A 5-10 minute walk will get you to the Catalyst, located in the heart of Downtown Santa Cruz. The Catalyst was the host of 3 different stages. As one of Santa Cruz’s premier clubs, this made perfect sense. The upstairs opened up first at 4pm and was primarily club style house, bass, and trap. At 7pm the Atrium and the Main Stage opened up. Each of these stages sported a table from cannabis company Santa Cruz Naturals as well as the usual merch tables.
The “Go-To Spot” for All your Bass Needs
The Catalyst was the spot to go for all of your Bass needs. All throughout the weekend we got tastes of the full spectrum of Bass music. The Atrium had DJs such as Youngsta, Eazybaked, Sumthin Sumthin, and Lost Ones; each bringing their own unique flair to Bass music. The Main Stage had headliners Zeke Beats and Minnesota on Saturday night. I was so hyped to hear Zeke Beats drop an unreleased track with The Glitch Mob, a true masterpiece crafted by genius minds. Minnesota opened a realm of Space Bass all his own, transporting the crowd to another dimension with his uniquely crafted sounds and expert choice of samples. Sunday’s headliners were Thriftworks and Shlump. These two guys gave the headbangers what we wanted with dubstep that would’ve made the OG’s proud. Earth shattering drops painted with a rainbow of lights, lasers, and visuals made everyone in the place lose their collective shit in the best possible ways.
The Civic Auditorium
The Civic Auditorium was the most isolated of the main venues. A quarter mile from Downtown Santa Cruz’s main road, the Auditorium was about 7-10 minutes from either the Catalyst or San Lorenzo Park. In the cool October air, however, the walk was really refreshing after the heat of whichever building you were in.
Rights in the Feels, and then Right Back Up
The artists at the Civic Auditorium had their own unique sound and style. Sweater Beats utilization of samples from many classic pop punk and alternative tracks had every 90’s baby in the place tripping down memory lane. Louis Futon, Hippie Sabotage and Funk Hunters were some of my personal favorites of the weekend. They all had amazing funk vibes, playing a spread of instruments from electric guitar and keys to trumpet and clarinet. Jai Wolf and Autograf were probably the most classic house sets of the weekend in the Auditorium. They gave us songs that hit you right in the feels but always brought you right back up with drops to refresh your soul.
More Venues to Choose From
Aside from these larger venues at the Santa Cruz Music Fest there were several other smaller venues participating in the weekend, most of these were bars, pubs, and restaurants.
DJs and Rock Bands
The Blue Lagoon, Rosie McCanns, Café Mare, and Motiv were all large enough bars that they had a room for the music separated from the main bar. Rosie’s, Café Mare and Motiv had a blend of DJ’s and The Blue Lagoon housed several different rock bands.
For the Acoustics
99 Bottles, Woodstock’s Pizza, Poet & Patriot, and The Reef were all smaller bars and restaurants that had mainly acoustic sets, setup right next to the seating. These spots were great if you wanted to take a bit of a break and sit down for a bite to eat or a better selection of drinks. Plus, there’s nothing quite like sitting right in front of a solo acoustic artist as they sing a song and you feel like they’re singing it straight to you.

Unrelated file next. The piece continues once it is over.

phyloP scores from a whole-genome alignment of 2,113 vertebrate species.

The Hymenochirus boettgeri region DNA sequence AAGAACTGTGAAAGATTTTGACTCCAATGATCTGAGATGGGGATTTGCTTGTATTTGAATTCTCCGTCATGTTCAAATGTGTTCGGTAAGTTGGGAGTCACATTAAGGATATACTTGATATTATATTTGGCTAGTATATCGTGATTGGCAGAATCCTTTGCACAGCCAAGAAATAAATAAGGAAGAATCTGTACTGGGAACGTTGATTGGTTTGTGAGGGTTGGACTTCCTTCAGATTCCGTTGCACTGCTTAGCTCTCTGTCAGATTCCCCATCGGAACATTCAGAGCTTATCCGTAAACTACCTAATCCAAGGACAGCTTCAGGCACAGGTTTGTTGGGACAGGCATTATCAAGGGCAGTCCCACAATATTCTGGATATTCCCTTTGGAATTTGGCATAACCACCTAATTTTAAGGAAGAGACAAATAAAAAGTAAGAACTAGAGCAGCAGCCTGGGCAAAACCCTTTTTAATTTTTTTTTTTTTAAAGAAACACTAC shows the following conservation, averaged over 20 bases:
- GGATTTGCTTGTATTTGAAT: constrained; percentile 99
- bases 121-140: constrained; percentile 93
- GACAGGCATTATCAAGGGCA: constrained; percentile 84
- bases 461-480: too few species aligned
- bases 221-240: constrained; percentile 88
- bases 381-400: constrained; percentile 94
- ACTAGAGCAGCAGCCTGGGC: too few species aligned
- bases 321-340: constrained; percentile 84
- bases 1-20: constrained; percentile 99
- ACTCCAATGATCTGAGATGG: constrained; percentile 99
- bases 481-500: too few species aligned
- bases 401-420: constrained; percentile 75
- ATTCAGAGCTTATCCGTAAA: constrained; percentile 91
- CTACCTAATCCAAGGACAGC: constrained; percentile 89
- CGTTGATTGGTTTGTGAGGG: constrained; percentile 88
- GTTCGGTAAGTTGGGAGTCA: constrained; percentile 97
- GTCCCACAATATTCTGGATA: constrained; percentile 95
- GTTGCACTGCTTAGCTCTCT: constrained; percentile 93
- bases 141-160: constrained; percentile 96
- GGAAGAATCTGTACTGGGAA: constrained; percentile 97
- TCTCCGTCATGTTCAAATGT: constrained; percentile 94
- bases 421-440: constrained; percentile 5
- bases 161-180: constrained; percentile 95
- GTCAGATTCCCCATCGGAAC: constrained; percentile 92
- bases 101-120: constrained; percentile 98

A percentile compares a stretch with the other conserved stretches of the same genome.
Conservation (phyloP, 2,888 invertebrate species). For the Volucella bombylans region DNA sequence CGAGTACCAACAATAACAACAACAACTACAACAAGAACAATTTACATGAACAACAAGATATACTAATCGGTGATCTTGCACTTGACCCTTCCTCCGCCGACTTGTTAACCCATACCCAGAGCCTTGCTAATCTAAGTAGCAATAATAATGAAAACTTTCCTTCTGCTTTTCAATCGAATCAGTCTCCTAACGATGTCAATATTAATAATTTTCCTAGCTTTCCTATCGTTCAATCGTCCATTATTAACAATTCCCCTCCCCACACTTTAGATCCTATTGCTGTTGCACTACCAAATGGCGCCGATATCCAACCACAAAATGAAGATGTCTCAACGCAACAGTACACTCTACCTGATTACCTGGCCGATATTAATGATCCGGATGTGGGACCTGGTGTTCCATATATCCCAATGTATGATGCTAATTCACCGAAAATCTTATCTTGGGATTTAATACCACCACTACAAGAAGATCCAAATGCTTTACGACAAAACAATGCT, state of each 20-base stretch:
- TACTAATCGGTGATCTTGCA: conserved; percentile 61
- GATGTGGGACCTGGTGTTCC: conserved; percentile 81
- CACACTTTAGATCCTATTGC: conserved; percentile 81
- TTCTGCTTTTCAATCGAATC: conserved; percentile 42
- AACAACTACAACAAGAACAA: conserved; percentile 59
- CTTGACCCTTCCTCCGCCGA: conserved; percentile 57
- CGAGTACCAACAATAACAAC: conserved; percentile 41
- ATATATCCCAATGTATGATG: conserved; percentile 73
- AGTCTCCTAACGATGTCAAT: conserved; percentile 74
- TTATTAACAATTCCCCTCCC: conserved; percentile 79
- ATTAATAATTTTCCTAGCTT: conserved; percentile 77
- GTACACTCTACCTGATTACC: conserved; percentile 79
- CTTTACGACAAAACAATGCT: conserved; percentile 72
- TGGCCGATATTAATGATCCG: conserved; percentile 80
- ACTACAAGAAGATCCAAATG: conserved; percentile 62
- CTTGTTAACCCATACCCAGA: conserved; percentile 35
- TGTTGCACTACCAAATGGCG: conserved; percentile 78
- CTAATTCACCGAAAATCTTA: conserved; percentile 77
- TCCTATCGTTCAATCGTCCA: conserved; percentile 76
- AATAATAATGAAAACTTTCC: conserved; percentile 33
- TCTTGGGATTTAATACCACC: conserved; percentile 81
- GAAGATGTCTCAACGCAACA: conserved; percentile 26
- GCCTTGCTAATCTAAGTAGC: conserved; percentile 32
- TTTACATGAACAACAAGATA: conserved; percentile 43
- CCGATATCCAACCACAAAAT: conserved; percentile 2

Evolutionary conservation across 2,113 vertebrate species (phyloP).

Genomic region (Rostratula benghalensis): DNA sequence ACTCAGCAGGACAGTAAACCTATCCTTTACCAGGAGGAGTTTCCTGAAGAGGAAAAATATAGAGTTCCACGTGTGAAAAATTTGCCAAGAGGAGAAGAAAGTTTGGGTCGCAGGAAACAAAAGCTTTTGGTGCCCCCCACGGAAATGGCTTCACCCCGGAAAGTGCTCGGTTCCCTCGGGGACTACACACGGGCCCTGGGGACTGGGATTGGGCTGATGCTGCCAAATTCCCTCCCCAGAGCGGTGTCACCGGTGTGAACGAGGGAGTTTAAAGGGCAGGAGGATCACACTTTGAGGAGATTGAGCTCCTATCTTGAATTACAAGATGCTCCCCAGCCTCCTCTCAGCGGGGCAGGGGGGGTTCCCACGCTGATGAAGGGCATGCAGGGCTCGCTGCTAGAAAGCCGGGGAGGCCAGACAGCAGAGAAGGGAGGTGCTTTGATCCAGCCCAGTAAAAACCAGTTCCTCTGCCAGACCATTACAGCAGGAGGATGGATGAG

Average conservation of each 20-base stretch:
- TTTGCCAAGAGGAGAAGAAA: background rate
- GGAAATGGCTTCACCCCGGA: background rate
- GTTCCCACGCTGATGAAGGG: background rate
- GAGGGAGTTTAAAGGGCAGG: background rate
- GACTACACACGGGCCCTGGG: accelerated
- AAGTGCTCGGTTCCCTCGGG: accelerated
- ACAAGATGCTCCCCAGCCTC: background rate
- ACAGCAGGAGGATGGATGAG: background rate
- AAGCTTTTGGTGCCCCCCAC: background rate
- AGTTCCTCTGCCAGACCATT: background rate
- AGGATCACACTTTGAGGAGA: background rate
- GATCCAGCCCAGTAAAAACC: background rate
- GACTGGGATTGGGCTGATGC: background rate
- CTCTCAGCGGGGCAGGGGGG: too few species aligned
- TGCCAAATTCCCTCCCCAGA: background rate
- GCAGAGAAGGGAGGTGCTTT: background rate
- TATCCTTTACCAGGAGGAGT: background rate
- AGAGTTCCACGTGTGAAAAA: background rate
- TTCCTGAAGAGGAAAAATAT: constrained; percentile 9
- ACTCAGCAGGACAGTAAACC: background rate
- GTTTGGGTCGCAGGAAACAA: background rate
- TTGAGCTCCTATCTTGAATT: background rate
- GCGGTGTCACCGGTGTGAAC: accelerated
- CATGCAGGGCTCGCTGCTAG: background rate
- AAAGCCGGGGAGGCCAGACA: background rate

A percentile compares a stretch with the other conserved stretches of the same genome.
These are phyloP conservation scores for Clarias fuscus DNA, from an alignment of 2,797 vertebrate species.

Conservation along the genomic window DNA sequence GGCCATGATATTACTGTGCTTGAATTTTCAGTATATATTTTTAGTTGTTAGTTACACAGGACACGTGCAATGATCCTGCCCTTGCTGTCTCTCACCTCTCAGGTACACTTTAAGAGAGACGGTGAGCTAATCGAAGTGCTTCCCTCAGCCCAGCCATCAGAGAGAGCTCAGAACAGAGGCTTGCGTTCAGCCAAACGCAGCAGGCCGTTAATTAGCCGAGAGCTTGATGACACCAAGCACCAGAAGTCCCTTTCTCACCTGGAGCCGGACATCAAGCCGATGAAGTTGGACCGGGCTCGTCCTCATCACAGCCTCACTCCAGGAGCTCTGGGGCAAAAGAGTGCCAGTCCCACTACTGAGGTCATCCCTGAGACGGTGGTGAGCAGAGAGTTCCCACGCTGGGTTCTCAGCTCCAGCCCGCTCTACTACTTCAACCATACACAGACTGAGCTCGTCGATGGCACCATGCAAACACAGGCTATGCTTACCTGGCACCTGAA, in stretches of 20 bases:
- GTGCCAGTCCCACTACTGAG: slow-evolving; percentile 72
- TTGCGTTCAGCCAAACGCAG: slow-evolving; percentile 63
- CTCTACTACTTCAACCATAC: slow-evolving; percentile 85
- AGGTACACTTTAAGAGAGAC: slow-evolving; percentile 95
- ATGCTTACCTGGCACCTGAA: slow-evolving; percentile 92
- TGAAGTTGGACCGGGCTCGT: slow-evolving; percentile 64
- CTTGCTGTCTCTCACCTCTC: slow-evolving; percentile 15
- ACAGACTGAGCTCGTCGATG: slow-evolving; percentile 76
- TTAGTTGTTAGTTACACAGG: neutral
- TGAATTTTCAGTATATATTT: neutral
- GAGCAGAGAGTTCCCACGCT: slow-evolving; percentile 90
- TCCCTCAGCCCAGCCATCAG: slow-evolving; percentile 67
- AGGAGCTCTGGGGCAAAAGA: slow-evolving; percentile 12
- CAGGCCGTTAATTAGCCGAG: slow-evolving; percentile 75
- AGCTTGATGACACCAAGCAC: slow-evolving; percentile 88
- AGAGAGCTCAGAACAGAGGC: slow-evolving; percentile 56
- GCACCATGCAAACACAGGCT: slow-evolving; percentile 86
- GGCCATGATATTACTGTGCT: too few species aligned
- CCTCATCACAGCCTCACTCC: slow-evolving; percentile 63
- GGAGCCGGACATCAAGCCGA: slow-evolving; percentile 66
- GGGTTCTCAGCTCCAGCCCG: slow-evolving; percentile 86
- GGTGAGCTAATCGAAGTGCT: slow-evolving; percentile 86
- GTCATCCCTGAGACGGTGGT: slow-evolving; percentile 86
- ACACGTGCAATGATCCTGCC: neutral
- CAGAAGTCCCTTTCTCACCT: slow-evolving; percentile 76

Abbot Square was an outdoor plaza area nestled right into a corner of the city, off Pacific Ave. This stage was instrumental bands, but because we were outside there was more room for bigger bands and electric instruments versus the mainly acoustic bands who played the indoor venues.
The Pool Hall
Surf City Billiards was a pool hall right next to the Catalyst. This space was definitely the largest of the smaller venues for the Santa Cruz Music Fest but it felt like it worked against the artists who played there because when there weren’t many people there it made the empty space seem much more apparent. I’m guessing due to the fact that it’s so close to the Catalyst most people were spending their time in there if they were in that area past 7.
Last but not Least: the Record Shop
The last of the small venues and probably my favorite of them was Streetlight Records, a record shop a few minutes from the Catalyst. They had cleared out a small space in the rows of records for the bands and the rest of us just stood in the aisles. It sounds odd, but being surrounded by all these albums from hundreds of different artists spanning generations felt like the most appropriate place to listen to live music. You could feel that energy in the room, brought to life by the musicians.
All of these different artists and venues culminated into one beautiful weekend at the Santa Cruz Music Fest.
The days were warm and the nights brought on the best kind of heat. The pace of the weekend was whatever you chose, come and go as you please, when you please. Wherever you went you were sure to find a mix of your favorite types of music and stuff you’ve never heard before. If you’re looking for fresh festival, unlike any other out there, look no further than Santa Cruz Music Fest in 2020!